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Overall, gain-framed messaging tends to be the most effective approach in the hearing healthcare sphere. Patients respond better to positive language that emphasizes the benefits of seeking audiological treatment and the improved quality of life that results.

The doom-and-gloom nature of most loss-framed messaging instills a sense of fear in patients that does not translate into the positive mindset associated with ready-to-buy attitudes. Using a negative voice can come off as critical and judgmental to the audience, automatically isolating them further. Especially in a climate where hearing loss is already stigmatized and associated with weakness and old age, loss-framed messaging does not perform well with the target audience.

Of course, there is a time and place when the negative aspects of untreated hearing loss may need to be addressed, like in educational seminars and informational articles. However, when it comes to introducing your customers to your brand and practice – via print ads, brochures, direct mailings, etc. – show your patients the increased quality of life possible with better hearing, and how you can help them achieve that.

Wellness-focused materials are great tools for putting a positive spin on seeking hearing help. Make sure your practice has some sort of Wellness Program in place, and use promotional items to encourage patients to commit to hearing and whole body health. Help your patients look to a healthier, happier future and communicate the benefits of taking the first step towards hearing wellness!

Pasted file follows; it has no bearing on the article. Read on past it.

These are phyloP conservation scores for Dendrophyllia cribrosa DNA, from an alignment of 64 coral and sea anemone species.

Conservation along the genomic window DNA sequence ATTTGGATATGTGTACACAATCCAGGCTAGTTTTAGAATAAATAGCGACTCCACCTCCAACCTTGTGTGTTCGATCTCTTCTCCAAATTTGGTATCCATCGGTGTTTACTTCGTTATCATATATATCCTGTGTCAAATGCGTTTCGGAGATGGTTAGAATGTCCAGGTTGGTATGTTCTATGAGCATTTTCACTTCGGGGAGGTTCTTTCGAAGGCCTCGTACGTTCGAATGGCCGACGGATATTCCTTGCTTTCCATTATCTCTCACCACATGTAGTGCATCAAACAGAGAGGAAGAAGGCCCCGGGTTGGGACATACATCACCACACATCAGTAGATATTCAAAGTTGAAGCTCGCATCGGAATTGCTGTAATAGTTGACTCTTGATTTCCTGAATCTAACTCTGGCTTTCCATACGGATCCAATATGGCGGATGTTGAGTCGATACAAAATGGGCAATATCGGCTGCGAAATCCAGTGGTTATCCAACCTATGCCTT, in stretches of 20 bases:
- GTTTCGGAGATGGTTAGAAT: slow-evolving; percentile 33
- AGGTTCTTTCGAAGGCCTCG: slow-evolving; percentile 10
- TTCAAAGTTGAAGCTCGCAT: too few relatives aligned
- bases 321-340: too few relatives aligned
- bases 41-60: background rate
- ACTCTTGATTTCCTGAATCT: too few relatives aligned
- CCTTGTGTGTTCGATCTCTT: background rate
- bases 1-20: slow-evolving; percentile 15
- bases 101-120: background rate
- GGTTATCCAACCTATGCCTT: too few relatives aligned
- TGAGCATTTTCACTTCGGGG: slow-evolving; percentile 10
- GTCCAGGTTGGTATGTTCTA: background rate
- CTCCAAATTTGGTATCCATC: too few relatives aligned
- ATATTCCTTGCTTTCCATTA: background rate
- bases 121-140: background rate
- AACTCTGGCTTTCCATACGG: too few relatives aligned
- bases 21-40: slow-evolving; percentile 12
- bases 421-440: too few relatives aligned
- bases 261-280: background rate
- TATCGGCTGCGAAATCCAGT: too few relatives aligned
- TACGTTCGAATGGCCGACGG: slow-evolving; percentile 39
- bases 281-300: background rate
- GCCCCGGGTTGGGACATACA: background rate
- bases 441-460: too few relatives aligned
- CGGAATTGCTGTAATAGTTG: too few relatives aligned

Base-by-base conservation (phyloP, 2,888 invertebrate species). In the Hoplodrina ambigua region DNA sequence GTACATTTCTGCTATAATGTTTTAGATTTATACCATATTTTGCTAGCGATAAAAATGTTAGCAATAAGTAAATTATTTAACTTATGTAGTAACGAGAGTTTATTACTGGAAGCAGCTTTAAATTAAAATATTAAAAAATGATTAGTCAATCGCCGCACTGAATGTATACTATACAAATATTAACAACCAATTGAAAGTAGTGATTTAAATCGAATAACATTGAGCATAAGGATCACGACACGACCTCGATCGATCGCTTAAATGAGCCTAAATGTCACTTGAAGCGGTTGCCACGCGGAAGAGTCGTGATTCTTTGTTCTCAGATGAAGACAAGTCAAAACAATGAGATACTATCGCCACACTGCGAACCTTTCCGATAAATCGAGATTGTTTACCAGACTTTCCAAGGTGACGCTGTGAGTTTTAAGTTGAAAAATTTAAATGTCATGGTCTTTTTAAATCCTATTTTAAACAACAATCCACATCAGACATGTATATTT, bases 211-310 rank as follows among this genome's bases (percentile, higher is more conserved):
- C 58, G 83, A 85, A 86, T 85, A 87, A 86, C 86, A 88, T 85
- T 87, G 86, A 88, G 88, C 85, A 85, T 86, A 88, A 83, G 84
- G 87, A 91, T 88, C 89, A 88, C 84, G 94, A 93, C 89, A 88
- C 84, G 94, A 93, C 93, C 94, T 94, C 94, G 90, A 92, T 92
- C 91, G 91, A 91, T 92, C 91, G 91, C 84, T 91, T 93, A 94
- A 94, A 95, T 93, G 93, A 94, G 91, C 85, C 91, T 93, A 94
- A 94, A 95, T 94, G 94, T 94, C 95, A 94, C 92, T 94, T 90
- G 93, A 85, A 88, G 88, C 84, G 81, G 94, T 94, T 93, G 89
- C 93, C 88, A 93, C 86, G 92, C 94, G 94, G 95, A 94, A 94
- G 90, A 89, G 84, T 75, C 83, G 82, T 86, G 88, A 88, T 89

If you have questions about gain- or loss-framed messaging, or would like any assistance in developing any wellness materials, contact marketing@ahaanet.com today!

 

 

 

Sources:

American Marketing Association, Framing Health Care Messages: Why Interpersonal Context Matters

Health-Care Product Advertising: The Influences of Message Framing and Perceived Product Characteristics

Positive Messages Make the Most Impact in Public Health Campaigns

Lead Generation: What is it and where do I start?

5 Feb

LeadGen2

Generating a steady supply of patients and maintaining a full schedule is a critical part in developing a profitable practice. However, we all know it can be a challenging process. Now is the time to reevaluate your business to determine what initiatives are effectively driving traffic to your office and what things you can be doing differently to generate more leads. This methodology is what marketers call “lead generation”.